The main reason we came to Siem Reap was to see the temples and ruins of Angkor. They are truly magnificent. Back in its peak the area of Angkor had a population of over a million people when the city of London was a mere 50,000!
Getting Your Passes And Arranging Transportation To See The Temples
You have to buy passes to see the ruins. Most of the main sites around the Angkor area are included in this pass. There are a few that have a separate entrance fee. The passes come in 1 day, 3 day and 7 days, and are $20, $40 and $60 respectively. They can be purchased at the main area gate to Angkor. Your driver will know where to take you and direct you. Once you buy the pass it is only good for the consecutive days you have purchased. This is a shame because it can get quite tiring in the heat to get around to view all the ruins. It would be nice if you could take a break for a day and then go back. The one day pass would be a waste in our opinion. You could spend a whole day at Angkor Wat alone. We bought the 3 day pass. We had 8 days here in total and thought it would be enough. We should have purchased the 7 day. Even if we didn’t use all 7 days, we could have taken a day or two break and really took our leisure viewing the different sites. Several weeks could be spent viewing all the ruins around Siem Reap. We ended up having to buy another day pass in the end. 3 days was just not enough for us. We would like to come back some day to see more of the temples.
To see the ruins you need to get an early start. On our first day we were up bright and early at 4:30am. Ugggggh! For those that know me (Audrey) you know I am not a morning person. Even Jack was not too chipper at this hour! By 10 or 11am you can hardly handle the heat so you have no choice but to start your day early. Our days would usually consist of leaving early, seeing ruins until 11am or so. Then we would get our driver to take us back to our hotel. We would have some lunch and then take a nap. He would come get us again at about 3pm and we would go back out to view the ruins again until sunset.
We came across a great tuk tuk driver named Mouen Leak. He was recommended by the Guest House we were staying at. There are literally hundreds of drivers for hire. This is the ideal way to see the temples in our opinion. You have the driver at your leisure to go where and when you want. Just pick up a cheap information book about the sites to get the details on them. There’s no need to book a group tour. We hired Mouen Leak for all our days of visiting the ruins and many other times while in Siem Reap. He gave us a cell phone number and we could call him at anytime. He was a very courteous driver. He was a friendly guy who we quickly became fond of. He had 3 daughters age 12, 8 and 6. He works very long days, with no days off for long periods of time. Once in a while he said he takes a bit of a holiday.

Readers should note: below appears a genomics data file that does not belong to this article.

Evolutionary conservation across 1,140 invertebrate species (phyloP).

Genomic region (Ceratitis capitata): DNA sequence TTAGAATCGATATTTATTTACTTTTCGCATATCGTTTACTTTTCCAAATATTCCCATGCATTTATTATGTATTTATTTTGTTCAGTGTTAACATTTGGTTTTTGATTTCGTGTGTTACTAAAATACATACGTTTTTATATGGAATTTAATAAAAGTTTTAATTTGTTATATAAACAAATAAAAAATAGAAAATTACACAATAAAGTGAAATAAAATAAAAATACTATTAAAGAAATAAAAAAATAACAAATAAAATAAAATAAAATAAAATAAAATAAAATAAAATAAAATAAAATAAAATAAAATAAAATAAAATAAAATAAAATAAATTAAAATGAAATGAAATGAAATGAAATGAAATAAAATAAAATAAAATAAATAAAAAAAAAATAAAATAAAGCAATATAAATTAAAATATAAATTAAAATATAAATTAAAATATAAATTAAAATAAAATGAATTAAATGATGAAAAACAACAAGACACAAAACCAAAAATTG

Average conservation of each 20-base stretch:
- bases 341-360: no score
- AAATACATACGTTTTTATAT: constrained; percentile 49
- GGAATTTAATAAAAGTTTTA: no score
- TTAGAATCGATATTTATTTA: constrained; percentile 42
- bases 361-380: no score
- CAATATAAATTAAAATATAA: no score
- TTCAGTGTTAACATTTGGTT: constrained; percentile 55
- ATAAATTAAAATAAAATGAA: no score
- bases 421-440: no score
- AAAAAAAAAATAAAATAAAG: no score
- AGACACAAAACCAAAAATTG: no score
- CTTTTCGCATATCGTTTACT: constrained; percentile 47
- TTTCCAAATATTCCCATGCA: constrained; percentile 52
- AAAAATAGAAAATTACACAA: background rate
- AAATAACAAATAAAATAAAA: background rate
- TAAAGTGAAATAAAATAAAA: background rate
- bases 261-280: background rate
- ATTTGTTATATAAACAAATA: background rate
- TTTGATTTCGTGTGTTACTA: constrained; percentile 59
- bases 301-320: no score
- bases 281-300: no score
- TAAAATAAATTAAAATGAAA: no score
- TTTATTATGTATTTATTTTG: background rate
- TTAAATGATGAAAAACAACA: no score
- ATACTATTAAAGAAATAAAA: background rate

One day we had him from 7:30am until 10:30pm at night. We asked him if he wanted to go back to his family and we could make our own way into town for dinner, but he insisted it was okay and he would take us. We gave him $20 for this whole day. This was well beyond the regular fee of $10 to $12. He was so grateful for the money, he made a face of embarrassment to even take it at first. Even though the ride back to the airport in a tuk tuk wasn’t our ideal situation, we would have had no one else see us off from Cambodia other than Mouen Leak. It was sad to say goodbye to him.
If you buy the pass just before 5pm you can go see Angkor Wat for sunset for free and then start the 3 days the following day. We took up this offer. We set out with another couple we met at our guest house. We arrived in about 15 minutes by tuk tuk to Angkor Wat. This is the big attraction everyone comes to see. It’s size and appearance is impressive in its present state, we saw drawings of it in its original condition in the 12th century, it was even more stunning. It was the grandest of all Khmer temples. The outer area of Angkor Wat is surrounded by a broad moat. The entire area is almost 200 hectares in size, making it one of the world’s largest religious monuments.
Approaching the site from the west crossing the causeway over the moat, you can’t help but feel a sense of aw. The grounds are full of different pavilions and galleries, the relief carvings and architecture are remarkable.
When we reached Angkor Wat at 5am we could hardly believe the amount of people pouring onto the walkway to get in. More and more just kept showing up in the dark. We thought we would be sharing the sunrise with a few other early birds, I guess not! It was an incredible site as the sun came up and lit the towers and glowed off the moat.